Credibility of a new placebo acupuncture treatment

Matthias Fink
Hochschule Hannover Klinik fur Psysik. Medizin, OE 8300, D-30625 Hannover, Germany


Credibility is a main factor of placebo effects, also in acupuncture treatment. In placebo controlled trials the credibility therefore must be equalised in placebo and treatment group. To effectively assess placebo effects in acupuncture a procedure must be noninvasive as well as credible to the patients. Streitberger and Kleinheinz (1998) developed a method for placebo acupuncture that is very demanding and difficult, thus limiting the feasibility of placebo studies. We have developed a new placebo acupuncture that is much simpler, allowing clinical scientists a broader application of such studies. The present study investigates the credibility of this new method in a randomized clinical trial on a sample of patients with tension.


69 patients were randomly assigned to two groups (34 verum. 35 placebo acupuncture). Credibility was assessed with a modified credibility score (Borcovec, 1972) after the first treatment session and after 10 treatments.


All patients were treated twice a week for an overall number of 10 treatments.

Placebo-grup: The tip of the acupuncture needle is blunt, and when it touches the skin a sensation similar to a puncture of the skin is felt by the patient. A cubio-shaped elastic foam was used to fixate the needle and make the contact patch invisible for the patient. Credibility was enhanced by the elasticity of the foam making the needle appear to be shortened.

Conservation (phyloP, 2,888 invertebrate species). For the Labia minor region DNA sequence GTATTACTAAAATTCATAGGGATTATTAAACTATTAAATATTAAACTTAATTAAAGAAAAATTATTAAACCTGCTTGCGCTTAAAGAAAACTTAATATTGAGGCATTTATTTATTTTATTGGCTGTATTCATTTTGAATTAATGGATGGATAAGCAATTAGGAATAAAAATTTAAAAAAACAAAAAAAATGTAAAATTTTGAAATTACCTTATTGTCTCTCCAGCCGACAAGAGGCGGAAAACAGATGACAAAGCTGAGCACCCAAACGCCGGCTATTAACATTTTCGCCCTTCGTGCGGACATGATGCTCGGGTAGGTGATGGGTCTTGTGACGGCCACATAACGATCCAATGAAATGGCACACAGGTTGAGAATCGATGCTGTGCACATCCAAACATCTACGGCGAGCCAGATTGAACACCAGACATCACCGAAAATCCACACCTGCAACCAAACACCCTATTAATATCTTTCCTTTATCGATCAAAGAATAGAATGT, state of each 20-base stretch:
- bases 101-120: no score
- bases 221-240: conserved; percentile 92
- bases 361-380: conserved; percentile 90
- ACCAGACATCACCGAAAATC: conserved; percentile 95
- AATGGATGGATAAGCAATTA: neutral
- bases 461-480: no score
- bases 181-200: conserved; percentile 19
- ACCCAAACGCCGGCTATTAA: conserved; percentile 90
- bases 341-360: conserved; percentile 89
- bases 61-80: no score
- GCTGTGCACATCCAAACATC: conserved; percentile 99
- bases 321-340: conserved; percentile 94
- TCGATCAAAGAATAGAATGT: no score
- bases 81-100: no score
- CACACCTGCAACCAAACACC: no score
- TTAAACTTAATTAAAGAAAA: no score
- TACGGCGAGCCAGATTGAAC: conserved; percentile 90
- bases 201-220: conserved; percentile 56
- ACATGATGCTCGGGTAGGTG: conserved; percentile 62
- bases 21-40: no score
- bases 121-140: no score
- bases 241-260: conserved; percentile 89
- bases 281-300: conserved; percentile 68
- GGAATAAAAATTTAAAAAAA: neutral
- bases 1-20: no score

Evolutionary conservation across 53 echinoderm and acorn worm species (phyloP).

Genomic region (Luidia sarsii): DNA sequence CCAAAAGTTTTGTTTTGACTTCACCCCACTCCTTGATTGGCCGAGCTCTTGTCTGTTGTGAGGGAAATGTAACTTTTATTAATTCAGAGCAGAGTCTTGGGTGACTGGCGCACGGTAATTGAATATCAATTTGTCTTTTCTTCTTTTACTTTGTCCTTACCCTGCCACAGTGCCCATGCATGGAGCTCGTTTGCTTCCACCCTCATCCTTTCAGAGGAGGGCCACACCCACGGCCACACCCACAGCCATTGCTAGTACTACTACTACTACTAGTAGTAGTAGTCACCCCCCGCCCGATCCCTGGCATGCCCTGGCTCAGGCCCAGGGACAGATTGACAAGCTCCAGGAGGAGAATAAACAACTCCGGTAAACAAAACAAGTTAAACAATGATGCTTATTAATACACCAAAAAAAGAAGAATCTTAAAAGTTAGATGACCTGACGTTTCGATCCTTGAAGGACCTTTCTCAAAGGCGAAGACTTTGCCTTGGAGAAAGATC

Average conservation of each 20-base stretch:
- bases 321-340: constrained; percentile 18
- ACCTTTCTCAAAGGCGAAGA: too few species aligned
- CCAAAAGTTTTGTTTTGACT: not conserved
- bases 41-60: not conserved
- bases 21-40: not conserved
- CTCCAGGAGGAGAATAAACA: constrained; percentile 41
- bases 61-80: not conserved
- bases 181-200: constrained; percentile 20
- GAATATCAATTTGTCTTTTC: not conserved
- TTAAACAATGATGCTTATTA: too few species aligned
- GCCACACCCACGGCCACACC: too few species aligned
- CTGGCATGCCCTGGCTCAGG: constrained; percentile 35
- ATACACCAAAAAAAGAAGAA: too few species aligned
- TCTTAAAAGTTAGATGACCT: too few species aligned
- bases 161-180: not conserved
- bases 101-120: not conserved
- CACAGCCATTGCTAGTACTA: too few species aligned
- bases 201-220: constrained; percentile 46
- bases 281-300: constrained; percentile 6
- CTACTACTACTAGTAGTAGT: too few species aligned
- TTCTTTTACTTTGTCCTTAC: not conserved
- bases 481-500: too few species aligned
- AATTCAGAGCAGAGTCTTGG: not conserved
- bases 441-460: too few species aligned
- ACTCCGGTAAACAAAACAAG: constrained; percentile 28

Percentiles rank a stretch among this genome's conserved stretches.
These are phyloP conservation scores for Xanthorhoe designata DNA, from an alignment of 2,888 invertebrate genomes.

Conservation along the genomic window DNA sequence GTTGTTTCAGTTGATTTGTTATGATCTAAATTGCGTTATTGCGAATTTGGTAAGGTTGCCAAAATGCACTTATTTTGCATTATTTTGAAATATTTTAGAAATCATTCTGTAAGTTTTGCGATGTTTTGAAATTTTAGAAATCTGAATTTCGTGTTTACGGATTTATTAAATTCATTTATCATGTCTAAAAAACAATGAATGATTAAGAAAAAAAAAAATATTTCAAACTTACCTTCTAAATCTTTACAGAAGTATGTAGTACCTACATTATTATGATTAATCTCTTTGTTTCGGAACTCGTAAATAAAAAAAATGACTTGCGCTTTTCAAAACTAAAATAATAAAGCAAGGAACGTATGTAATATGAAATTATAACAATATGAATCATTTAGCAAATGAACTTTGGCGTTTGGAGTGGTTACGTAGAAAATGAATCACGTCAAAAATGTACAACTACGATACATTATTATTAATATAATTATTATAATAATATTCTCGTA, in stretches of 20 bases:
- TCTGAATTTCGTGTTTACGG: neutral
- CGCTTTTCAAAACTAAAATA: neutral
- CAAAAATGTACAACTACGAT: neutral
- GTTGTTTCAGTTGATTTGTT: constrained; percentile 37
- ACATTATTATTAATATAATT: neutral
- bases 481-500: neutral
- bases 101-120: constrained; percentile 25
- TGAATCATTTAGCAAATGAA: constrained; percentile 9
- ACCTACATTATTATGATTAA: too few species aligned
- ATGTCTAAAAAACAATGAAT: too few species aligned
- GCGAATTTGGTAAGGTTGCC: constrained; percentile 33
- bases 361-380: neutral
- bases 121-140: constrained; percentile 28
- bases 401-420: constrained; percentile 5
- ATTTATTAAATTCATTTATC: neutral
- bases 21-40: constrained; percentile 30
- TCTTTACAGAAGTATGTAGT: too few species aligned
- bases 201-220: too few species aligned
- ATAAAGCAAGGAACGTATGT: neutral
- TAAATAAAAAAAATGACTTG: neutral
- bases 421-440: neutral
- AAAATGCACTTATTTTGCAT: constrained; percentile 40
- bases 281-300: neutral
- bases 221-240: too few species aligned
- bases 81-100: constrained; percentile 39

Verum-grup: Local and distal points were chosen for treatment of tension headache, the points were chosen according to the patients’ symptoms. Needles were inserted regularily and while twitching the needles the ‘deQi’ sensation was elicited.


After the first treatment there was no difference in credibility between study groups in any of the 12 credibility score items. After 10 sessions the result was the same except for one item: a deQi sensation was felt significantly more frequently in the verum acupuncture group.


Credibility of treatment is a key factor in placebo controlled studies. The goal of the present study was the development of a simple and easily applicable placebo acupuncture method with a placebo effect equivalent to verum acupuncture. Our placebo treatment shows a credibility equivalent to verum acupuncture over up to 10 treatment sessions; it might be a useful and simple method to assess placebo effects of acupuncture treatment.